|A Guide for the Married Man|
|Directed by||Gene Kelly|
|Produced by||Frank McCarthy|
|Written by||Frank Tarloff|
Sue Ane Langdon
|Music by||John Williams|
|Edited by||Dorothy Spencer|
|Distributed by||20th Century Fox|
|Box office||$5,000,000 (US/ Canada)|
A Guide for the Married Man is a 1967 American bedroom farce comedy film starring Walter Matthau, Robert Morse, and Inger Stevens. It was directed by Gene Kelly. It features many cameos, including Lucille Ball, Jack Benny, Terry-Thomas, Jayne Mansfield, Sid Caesar, Carl Reiner, Joey Bishop, Art Carney and Wally Cox. The title song, performed by The Turtles, was composed by John Williams with lyrics by Leslie Bricusse.
Paul Manning discovers one day that his dear friend and neighbor Ed Stander has been cheating on his wife. Curious, he asks Ed about it and is given the history and tactics of men who have successfully committed adultery. With each new story, Paul can't help noticing the attractive blonde, Irma Johnson, who lives nearby.
Paul gets close to cheating on his wife, Ruth, but he never quite goes through with it. In a scene near the end when he is in a motel room with another woman, Jocelyn, a wealthy divorcee, Paul hears sirens approaching. He looks out the window to see the police, and they are going to the room next door where his friend Ed is in bed with Mrs. Johnson. Paul takes this opportunity to flee the scene and run home to his beloved wife.
- Walter Matthau–Paul Manning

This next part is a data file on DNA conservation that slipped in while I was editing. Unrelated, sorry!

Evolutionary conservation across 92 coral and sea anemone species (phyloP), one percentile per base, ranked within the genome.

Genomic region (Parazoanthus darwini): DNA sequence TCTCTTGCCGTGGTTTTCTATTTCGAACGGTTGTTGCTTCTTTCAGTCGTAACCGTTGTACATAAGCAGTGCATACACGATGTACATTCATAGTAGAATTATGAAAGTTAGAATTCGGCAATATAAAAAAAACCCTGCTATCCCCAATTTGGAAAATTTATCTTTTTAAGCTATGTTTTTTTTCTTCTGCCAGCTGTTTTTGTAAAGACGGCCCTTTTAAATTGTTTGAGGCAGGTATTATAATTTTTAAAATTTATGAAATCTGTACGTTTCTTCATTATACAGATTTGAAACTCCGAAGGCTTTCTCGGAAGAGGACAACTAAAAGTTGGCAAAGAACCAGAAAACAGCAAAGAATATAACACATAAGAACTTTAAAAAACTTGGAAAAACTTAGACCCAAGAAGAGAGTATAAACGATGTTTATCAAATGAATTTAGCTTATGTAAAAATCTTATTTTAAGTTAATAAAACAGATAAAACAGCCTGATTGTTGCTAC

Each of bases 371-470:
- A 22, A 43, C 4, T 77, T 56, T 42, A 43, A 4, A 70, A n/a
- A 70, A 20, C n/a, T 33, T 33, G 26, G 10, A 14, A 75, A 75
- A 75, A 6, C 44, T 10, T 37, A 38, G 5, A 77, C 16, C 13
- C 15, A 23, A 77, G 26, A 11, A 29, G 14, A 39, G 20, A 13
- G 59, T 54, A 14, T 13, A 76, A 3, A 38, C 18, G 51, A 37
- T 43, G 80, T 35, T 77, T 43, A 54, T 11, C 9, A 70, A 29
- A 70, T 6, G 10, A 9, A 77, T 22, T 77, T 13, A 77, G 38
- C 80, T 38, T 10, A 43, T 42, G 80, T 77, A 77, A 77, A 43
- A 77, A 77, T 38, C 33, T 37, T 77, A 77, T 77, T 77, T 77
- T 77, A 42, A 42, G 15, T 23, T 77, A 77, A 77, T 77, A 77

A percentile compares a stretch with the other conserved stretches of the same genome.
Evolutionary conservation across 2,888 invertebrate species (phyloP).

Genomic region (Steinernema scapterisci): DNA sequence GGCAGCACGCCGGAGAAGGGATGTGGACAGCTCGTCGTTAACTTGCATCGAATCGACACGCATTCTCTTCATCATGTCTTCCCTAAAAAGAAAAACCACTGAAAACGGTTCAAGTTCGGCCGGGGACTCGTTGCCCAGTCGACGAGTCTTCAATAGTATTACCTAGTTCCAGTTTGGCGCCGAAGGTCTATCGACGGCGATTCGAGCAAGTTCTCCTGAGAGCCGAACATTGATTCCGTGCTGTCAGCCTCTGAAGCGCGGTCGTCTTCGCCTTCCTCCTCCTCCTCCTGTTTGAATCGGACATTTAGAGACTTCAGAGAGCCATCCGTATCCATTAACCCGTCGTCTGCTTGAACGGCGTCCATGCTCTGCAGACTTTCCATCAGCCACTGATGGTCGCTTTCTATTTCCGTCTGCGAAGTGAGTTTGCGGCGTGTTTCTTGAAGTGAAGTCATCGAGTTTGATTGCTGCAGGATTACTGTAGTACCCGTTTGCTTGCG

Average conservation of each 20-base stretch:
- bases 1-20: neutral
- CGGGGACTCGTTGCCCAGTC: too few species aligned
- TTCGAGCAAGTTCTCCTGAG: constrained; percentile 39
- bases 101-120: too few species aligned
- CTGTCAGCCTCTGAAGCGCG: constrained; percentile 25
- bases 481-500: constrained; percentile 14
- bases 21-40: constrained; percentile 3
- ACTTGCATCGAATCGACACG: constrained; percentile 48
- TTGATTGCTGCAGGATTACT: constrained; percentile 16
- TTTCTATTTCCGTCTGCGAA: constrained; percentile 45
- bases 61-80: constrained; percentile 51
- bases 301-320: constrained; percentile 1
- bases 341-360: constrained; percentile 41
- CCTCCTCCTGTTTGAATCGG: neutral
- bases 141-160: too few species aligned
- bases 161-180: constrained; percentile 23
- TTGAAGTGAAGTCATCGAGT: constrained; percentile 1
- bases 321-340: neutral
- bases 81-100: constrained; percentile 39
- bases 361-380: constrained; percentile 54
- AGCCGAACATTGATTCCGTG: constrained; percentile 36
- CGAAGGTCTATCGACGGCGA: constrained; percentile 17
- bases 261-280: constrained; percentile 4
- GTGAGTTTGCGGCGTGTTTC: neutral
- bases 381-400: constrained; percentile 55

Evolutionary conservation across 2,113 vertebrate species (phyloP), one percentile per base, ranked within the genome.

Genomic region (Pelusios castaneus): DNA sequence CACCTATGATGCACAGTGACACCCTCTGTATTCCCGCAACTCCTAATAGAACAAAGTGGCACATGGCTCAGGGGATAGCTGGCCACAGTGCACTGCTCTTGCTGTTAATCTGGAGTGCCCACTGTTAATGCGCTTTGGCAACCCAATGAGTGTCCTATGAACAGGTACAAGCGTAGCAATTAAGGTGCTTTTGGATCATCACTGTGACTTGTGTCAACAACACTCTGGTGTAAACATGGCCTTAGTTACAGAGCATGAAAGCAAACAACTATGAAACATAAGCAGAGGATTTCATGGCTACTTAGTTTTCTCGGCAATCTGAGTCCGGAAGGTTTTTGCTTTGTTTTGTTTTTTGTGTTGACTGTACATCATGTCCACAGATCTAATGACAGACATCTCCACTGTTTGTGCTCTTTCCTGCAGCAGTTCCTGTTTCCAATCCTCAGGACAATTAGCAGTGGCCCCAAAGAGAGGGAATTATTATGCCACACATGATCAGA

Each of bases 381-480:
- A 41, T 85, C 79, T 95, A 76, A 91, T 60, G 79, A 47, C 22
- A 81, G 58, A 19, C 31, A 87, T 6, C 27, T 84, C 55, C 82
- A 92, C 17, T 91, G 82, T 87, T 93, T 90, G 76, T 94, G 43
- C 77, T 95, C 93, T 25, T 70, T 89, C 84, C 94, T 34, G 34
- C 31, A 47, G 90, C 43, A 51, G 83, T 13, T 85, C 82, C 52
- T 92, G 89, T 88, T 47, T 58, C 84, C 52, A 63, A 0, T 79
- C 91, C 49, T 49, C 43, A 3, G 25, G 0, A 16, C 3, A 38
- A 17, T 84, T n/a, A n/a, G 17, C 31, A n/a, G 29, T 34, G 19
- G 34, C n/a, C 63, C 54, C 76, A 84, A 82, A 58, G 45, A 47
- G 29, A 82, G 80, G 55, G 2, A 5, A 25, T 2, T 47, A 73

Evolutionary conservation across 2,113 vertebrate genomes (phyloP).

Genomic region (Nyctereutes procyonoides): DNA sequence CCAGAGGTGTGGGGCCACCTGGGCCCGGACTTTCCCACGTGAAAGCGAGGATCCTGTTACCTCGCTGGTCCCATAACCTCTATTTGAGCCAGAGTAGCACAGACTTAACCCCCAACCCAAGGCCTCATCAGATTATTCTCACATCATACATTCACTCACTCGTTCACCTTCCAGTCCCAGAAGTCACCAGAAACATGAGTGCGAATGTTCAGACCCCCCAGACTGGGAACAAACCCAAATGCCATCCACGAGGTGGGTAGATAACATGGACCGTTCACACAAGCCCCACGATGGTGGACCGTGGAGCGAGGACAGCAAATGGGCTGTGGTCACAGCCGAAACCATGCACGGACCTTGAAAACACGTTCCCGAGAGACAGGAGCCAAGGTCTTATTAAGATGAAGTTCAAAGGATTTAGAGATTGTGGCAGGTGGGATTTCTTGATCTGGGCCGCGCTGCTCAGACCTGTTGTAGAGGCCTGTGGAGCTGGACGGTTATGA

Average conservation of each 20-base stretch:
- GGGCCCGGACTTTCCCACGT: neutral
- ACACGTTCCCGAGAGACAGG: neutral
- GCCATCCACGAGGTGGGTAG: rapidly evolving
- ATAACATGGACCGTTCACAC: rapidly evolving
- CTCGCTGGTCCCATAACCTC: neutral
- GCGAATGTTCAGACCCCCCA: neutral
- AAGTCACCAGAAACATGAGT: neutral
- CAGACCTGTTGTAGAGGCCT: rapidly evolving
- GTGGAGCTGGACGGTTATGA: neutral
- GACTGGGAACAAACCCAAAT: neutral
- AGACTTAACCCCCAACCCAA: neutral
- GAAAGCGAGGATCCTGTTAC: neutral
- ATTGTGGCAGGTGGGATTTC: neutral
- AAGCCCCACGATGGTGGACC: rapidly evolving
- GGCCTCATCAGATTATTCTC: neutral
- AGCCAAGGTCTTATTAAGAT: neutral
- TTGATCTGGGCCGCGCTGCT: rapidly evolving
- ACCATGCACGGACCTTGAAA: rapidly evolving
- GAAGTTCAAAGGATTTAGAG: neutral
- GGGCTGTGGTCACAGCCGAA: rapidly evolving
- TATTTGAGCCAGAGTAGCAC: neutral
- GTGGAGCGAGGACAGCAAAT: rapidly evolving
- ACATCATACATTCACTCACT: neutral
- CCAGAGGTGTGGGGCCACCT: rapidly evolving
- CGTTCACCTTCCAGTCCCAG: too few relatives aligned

- Inger Stevens–Ruth Manning
- Sue Ane Langdon–Irma Johnson
- Robert Morse–Ed Stander
- Elaine Devry–Jocelyn
- Jackie Joseph–Janet Brophy
- Aline Towne–Mousey Man's Wife
- Claire Kelly–Harriet Stander
- Eve Brent–Joe X's Blowsy Blonde
- Marvin Brody–Taxi Driver
- Jackie Russell–Miss Harris, Manning's Secretary
- Majel Barrett–Mrs. Fred V.
- Linda Harrison–Miss Stardust
- Lucille Ball–Mrs. Joe X
- Jack Benny–Ollie 'Sweet Lips'
- Polly Bergen–Clara Brown
- Joey Bishop–Charlie
- Ben Blue–Shoeless
- Sid Caesar–Man at Romanoff's
- Art Carney–Joe X
- Wally Cox–Man Married 14 Years
- Ann Morgan Guilbert–Charlie's Wife
- Jeffrey Hunter–Mountain Climber
- Marty Ingels–Meat Eater
- Sam Jaffe–Shrink
- Jayne Mansfield–Girl with Harold
- Hal March–Man Who Loses Coat
- Louis Nye–Irving, House Buyer
- Carl Reiner–Rance G.
- Michael Romanoff–Romanoff's Maitre'd
- Phil Silvers–Realtor
- Terry-Thomas–Harold 'Tiger'
- Heather Young–Girl with Megaphone
The movie is simply "a series of dumb skits" in Pauline Kael's estimation, and the famous names in the cast are all wasted: "what they do is no more memorable than the plugs for brand-name products that are scattered throughout".
According to Fox records, the film needed to earn $5,900,000 in rentals to break even and made $7,355,000, meaning it made a profit.
- Solomon, Aubrey. Twentieth Century Fox: A Corporate and Financial History (The Scarecrow Filmmakers Series). Lanham, Maryland: Scarecrow Press, 1989. ISBN 978-0-8108-4244-1. p255
- "Big Rental Films of 1967", Variety, 3 January 1968 p 25. Please note these figures refer to rentals accruing to the distributors.
- Kael, Pauline (2011) . 5001 Nights at the Movies. New York: Henry Holt and Company. p. 310. ISBN 978-1-250-03357-4.
- Silverman, Stephen M (1988). The Fox that got away : the last days of the Zanuck dynasty at Twentieth Century-Fox. L. Stuart. p. 326.